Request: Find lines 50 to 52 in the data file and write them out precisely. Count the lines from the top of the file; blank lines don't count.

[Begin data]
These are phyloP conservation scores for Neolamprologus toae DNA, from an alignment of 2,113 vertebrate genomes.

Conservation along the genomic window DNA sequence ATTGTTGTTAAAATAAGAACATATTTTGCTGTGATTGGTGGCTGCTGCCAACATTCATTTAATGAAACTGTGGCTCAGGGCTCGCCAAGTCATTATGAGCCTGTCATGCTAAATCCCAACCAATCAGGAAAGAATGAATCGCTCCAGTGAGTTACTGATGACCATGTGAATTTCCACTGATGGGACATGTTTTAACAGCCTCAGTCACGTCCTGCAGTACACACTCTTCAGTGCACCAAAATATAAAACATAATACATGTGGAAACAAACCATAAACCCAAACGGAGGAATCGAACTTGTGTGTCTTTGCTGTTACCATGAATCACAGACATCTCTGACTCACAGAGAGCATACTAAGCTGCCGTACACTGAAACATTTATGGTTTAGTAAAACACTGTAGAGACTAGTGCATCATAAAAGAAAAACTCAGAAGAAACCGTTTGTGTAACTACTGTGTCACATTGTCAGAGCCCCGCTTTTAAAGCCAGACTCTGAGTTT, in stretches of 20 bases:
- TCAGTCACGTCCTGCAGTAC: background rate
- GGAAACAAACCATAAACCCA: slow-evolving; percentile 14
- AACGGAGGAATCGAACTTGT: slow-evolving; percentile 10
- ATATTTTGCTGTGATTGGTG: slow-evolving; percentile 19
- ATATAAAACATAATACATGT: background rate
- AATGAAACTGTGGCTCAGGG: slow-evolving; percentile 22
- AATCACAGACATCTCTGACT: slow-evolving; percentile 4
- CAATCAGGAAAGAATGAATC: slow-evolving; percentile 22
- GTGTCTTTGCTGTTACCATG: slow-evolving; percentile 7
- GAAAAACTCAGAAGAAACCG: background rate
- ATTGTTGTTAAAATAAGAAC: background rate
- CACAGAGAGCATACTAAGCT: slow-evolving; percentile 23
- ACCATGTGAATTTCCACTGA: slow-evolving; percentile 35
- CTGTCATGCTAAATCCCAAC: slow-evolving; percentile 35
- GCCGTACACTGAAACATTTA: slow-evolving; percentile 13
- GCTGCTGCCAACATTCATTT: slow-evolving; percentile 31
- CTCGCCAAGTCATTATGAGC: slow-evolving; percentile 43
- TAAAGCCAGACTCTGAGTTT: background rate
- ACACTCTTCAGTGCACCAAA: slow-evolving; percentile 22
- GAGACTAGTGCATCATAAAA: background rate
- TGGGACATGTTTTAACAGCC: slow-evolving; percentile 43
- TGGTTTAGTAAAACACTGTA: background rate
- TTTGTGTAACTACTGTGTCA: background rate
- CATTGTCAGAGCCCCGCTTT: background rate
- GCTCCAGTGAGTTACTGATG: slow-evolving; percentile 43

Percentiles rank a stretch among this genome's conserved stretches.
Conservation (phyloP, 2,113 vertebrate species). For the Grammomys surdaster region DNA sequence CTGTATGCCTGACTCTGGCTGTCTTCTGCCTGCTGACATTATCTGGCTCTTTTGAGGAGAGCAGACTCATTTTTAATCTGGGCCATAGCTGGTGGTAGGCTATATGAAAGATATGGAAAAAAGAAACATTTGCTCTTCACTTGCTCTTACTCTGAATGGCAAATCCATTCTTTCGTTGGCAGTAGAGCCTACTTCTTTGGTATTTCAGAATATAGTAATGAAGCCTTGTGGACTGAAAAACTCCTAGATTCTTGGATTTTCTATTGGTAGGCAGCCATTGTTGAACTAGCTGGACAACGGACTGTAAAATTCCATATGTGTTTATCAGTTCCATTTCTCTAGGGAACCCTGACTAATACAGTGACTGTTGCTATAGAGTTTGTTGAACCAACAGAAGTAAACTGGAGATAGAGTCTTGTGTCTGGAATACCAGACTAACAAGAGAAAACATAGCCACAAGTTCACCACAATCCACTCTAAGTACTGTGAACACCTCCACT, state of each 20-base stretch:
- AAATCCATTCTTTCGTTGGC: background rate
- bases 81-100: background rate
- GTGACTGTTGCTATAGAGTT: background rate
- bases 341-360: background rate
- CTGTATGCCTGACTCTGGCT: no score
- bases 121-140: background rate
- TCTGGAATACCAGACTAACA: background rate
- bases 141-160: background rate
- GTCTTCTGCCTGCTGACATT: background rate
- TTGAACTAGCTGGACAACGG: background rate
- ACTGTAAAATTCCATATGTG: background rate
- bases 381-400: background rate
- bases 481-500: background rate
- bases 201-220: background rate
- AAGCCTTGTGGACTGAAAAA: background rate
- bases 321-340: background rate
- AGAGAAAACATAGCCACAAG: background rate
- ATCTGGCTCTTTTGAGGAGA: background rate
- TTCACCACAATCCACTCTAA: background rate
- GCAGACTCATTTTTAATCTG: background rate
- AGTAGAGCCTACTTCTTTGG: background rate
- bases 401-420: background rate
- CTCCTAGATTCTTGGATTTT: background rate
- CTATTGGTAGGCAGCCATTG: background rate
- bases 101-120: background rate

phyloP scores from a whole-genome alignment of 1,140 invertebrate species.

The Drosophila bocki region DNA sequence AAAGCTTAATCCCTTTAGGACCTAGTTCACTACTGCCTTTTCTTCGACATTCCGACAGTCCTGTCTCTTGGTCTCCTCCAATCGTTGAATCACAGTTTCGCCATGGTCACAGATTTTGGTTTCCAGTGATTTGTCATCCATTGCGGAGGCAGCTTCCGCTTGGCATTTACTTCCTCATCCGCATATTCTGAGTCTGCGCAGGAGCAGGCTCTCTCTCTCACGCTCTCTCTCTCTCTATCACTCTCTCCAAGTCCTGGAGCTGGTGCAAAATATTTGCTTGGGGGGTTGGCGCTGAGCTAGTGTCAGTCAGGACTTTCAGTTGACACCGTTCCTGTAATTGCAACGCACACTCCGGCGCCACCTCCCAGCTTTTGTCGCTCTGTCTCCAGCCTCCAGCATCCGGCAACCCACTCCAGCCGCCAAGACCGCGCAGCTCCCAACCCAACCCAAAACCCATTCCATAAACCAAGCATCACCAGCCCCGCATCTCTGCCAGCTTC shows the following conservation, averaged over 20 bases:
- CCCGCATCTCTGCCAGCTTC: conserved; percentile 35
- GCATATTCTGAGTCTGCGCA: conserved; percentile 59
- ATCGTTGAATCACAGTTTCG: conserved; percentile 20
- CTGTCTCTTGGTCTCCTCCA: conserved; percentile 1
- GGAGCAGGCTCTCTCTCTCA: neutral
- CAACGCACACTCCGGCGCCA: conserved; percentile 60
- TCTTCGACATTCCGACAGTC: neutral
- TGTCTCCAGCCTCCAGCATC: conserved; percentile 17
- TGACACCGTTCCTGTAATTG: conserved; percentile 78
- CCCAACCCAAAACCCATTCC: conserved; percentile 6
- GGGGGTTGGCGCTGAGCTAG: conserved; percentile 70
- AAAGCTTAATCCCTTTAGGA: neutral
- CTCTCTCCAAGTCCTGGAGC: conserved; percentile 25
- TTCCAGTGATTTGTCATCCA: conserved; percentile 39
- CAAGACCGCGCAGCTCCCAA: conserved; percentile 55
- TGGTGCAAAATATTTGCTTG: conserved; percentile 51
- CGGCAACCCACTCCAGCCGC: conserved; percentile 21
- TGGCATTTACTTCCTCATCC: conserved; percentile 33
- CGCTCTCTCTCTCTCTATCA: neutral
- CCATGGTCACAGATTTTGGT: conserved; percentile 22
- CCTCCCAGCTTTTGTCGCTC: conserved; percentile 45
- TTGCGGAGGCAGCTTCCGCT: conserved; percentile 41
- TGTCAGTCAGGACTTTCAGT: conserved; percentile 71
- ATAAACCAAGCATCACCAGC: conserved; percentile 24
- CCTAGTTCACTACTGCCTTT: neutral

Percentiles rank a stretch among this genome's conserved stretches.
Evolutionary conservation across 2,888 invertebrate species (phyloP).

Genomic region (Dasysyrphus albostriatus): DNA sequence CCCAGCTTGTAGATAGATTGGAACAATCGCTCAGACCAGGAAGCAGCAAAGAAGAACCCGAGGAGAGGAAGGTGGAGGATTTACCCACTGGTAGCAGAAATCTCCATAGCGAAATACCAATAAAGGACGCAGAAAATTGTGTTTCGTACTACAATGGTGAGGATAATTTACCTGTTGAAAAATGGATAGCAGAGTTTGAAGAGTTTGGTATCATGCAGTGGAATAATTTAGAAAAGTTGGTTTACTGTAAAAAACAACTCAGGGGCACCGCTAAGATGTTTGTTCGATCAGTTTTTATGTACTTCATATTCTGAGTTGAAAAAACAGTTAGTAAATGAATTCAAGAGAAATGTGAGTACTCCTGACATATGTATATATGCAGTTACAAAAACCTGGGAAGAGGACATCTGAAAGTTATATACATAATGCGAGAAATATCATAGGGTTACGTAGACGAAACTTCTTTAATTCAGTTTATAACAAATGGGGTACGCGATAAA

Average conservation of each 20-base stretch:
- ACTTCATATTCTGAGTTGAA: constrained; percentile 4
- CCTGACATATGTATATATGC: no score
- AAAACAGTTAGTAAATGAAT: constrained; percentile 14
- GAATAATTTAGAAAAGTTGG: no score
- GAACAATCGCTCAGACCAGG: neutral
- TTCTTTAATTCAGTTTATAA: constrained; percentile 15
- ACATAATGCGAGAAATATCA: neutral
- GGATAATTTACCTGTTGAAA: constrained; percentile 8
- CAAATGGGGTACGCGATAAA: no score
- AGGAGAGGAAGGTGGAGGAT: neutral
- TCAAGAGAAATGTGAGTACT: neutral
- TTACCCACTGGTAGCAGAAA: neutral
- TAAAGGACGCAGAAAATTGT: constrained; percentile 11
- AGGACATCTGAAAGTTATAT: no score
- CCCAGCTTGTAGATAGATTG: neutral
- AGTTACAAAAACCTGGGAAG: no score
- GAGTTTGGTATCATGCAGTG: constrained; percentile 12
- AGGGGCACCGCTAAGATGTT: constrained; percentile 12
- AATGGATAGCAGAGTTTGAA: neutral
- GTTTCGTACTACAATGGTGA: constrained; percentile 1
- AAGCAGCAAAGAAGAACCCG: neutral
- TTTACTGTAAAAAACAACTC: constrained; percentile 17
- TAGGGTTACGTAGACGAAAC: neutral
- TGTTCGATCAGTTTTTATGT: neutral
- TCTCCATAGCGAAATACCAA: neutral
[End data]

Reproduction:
- AGTAGAGCCTACTTCTTTGG: background rate
- bases 401-420: background rate
- CTCCTAGATTCTTGGATTTT: background rate